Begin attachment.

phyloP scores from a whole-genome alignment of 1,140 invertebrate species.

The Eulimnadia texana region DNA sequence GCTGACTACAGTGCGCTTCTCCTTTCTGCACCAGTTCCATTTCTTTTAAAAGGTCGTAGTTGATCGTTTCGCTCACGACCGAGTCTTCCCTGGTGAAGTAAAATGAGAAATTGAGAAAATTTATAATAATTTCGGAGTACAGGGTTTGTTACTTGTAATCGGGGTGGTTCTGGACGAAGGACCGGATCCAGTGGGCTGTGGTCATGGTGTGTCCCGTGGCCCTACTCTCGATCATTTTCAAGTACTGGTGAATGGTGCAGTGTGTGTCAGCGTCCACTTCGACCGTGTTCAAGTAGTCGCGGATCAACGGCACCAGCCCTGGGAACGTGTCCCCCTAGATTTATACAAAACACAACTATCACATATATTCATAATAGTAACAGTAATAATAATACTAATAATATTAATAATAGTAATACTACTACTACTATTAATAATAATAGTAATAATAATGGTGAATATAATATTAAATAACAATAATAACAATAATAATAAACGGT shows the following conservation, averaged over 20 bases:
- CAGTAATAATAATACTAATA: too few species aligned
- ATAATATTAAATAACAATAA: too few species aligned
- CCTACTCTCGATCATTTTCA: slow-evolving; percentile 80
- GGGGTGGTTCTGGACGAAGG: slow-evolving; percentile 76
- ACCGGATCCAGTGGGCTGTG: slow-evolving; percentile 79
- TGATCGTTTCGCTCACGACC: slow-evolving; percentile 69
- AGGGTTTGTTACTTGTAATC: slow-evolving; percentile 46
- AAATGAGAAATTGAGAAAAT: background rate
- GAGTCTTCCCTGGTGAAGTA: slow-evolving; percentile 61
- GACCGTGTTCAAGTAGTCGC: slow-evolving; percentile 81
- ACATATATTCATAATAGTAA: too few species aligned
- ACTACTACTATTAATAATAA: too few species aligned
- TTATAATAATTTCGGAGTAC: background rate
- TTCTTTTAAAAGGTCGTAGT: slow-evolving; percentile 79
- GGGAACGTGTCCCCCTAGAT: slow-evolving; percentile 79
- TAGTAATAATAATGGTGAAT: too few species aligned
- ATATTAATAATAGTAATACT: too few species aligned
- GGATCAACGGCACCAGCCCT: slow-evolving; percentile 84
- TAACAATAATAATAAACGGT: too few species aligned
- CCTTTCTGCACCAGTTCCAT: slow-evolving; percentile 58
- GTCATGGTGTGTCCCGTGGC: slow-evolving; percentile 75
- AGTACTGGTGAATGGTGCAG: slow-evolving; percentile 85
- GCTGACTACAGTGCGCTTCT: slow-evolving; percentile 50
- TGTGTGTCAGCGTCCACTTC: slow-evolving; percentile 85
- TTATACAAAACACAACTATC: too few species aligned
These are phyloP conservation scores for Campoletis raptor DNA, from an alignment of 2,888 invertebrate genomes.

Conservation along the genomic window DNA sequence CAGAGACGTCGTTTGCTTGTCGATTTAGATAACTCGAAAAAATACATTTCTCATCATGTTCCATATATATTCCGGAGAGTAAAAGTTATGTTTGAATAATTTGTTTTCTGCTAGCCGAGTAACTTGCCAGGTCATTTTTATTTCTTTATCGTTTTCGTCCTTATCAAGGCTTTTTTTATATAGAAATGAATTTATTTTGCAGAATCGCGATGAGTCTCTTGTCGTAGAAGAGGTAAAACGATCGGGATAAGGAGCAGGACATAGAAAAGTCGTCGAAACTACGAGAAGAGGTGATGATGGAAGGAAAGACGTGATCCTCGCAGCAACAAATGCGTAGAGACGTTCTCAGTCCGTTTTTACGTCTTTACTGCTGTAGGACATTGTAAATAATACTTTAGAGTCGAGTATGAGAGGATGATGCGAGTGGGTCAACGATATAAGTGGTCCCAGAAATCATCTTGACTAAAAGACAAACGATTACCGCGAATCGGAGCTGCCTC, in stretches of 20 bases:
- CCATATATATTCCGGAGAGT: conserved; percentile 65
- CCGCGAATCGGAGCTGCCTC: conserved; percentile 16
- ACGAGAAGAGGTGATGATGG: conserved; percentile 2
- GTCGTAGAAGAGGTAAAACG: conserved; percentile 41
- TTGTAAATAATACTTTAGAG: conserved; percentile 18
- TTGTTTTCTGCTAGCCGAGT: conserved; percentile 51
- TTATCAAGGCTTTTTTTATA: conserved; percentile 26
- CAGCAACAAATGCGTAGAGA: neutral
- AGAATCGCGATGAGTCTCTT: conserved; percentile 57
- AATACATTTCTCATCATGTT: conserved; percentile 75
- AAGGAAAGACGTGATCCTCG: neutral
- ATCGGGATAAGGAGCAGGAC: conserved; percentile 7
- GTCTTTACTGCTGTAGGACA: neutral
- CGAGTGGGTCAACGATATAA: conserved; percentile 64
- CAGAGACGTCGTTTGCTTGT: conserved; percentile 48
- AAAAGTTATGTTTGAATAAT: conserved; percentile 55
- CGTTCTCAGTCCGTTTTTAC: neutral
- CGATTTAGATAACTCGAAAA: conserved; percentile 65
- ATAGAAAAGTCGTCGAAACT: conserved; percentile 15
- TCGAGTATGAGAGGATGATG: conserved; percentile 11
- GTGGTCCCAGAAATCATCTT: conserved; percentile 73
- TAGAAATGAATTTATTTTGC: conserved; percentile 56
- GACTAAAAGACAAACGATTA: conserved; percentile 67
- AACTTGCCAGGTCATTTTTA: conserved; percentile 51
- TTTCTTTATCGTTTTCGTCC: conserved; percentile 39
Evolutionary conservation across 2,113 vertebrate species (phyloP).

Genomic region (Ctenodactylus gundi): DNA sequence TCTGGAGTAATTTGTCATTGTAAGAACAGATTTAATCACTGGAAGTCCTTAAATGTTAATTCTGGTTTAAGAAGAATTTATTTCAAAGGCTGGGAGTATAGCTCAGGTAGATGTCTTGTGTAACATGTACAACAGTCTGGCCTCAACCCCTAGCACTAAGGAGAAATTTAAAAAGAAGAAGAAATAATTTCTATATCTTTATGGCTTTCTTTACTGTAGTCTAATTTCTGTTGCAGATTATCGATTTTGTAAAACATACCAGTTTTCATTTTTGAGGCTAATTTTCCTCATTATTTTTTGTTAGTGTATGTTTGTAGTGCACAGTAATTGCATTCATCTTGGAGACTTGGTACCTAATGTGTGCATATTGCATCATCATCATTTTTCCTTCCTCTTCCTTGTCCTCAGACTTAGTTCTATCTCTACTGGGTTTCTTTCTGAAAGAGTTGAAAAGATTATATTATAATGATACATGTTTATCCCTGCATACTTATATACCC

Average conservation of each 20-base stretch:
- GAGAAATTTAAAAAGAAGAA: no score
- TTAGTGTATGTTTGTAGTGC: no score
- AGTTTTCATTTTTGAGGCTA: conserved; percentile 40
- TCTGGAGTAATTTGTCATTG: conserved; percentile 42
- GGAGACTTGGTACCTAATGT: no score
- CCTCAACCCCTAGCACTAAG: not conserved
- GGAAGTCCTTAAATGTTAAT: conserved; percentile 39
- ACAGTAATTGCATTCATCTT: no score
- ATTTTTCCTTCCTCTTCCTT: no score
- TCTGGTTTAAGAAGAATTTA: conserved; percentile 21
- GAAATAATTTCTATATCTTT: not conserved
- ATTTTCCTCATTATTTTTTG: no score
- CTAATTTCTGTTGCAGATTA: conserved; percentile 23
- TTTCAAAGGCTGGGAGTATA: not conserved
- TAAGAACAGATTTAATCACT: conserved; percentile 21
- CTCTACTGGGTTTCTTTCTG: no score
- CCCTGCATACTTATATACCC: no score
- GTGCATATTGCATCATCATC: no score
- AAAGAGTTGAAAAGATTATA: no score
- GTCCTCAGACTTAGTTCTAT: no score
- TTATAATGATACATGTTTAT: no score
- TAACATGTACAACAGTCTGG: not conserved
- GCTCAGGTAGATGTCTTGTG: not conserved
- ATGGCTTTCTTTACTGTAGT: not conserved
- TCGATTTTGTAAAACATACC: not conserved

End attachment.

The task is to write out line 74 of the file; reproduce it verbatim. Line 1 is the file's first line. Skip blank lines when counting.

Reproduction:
- CCCTGCATACTTATATACCC: no score